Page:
Robust Design method, also called the Taguchi Method, pioneered by Dr. Genichi Taguchi, greatly improves engineering productivity. By consciously considering the noise factors (environmental variation during the product’s usage, manufacturing variation, and component deterioration) and the cost of failure in the field the Robust Design method helps ensure customer satisfaction. Robust Design focuses on improving the fundamental function of the product or process, thus facilitating flexible designs and concurrent engineering. Indeed, it is the most powerful method available to reduce product cost, improve quality, and simultaneously reduce development interval.
1. Why Use Robust Design Method?
Over the last five years many leading companies have invested heavily in the Six Sigma approach aimed at reducing waste during manufacturing and operations. These efforts have had great impact on the cost structure and hence on the bottom line of those companies. Many of them have reached the maximum potential of the traditional Six Sigma approach. What would be the engine for the next wave of productivity improvement?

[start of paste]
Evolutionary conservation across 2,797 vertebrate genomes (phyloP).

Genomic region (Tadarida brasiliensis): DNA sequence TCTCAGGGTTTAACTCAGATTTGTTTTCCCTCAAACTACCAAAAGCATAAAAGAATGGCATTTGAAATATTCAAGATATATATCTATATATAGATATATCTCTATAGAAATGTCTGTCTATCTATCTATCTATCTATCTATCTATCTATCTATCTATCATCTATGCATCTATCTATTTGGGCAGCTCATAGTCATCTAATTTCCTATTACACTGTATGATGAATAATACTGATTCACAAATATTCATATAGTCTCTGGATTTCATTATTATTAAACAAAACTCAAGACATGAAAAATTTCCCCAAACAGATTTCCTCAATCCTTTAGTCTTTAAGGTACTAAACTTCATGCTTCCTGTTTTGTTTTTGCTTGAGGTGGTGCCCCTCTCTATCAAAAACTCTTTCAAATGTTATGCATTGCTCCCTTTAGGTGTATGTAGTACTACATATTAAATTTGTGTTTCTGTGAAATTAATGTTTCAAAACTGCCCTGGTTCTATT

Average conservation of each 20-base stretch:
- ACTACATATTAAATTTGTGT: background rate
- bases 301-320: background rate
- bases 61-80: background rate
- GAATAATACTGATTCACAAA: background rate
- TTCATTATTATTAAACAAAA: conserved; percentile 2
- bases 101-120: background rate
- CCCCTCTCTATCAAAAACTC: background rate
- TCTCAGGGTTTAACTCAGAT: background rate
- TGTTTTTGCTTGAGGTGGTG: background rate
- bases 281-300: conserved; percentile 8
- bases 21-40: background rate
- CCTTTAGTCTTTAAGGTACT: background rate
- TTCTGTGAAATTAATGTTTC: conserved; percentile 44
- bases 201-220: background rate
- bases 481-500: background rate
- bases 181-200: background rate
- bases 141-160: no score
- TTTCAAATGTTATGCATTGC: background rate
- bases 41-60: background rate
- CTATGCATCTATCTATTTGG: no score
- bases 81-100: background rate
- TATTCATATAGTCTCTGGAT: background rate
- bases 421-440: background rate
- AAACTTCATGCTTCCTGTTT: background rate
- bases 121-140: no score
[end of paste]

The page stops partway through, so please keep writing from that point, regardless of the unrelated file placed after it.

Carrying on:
Brenda Reichelderfer of ITT Industries reported on their benchmarking survey of many leading companies, “design directly influences more than 70% of the product life cycle cost; companies with high product development effectiveness have earnings three times the average earnings; and companies with high product development effectiveness have revenue growth two times the average revenue growth.” She also observed, “40% of product development costs are wasted!”
These and similar observations by other leading companies are compelling them to adopt improved product development processes under the banner Design for Six Sigma. The Design for Six Sigma approach is focused on 1) increasing engineering productivity so that new products can be developed rapidly and at low cost, and 2) value based management.
Robust Design method is central to improving engineering productivity. Pioneered by Dr. Genichi Taguchi after the end of the Second World War, the method has evolved over the last five decades. Many companies around the world have saved hundreds of millions of dollars by using the method in diverse industries: automobiles, xerography, telecommunications, electronics, software, etc.
1.1. Typical Problems Addressed By Robust Design